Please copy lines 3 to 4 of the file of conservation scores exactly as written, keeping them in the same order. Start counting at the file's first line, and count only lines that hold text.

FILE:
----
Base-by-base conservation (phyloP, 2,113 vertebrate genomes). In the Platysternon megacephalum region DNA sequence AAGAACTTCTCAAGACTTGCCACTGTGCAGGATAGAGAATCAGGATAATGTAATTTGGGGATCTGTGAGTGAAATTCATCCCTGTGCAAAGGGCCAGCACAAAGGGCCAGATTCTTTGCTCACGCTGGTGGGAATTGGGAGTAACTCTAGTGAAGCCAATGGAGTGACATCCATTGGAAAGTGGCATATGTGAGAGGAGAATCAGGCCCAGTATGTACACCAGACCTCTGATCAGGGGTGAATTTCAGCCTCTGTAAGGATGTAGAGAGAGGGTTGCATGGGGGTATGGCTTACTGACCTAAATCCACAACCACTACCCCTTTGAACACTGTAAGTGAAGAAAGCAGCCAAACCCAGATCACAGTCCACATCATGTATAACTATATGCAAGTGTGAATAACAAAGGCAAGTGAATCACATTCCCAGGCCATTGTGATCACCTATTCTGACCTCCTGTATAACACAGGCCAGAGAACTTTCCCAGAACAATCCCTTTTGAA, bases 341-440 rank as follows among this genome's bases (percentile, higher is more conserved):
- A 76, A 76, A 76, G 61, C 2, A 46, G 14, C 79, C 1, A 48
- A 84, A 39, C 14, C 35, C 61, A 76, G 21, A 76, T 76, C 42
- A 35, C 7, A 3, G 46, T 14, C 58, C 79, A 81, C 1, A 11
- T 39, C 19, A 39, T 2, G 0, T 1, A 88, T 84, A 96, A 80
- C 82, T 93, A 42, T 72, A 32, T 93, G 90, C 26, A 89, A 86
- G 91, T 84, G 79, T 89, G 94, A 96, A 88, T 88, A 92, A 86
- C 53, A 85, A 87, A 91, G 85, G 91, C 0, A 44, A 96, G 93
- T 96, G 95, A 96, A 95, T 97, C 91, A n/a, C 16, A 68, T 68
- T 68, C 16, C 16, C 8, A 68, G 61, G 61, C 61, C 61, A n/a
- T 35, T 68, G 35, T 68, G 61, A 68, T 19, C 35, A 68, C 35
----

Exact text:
- A 84, A 39, C 14, C 35, C 61, A 76, G 21, A 76, T 76, C 42
- A 35, C 7, A 3, G 46, T 14, C 58, C 79, A 81, C 1, A 11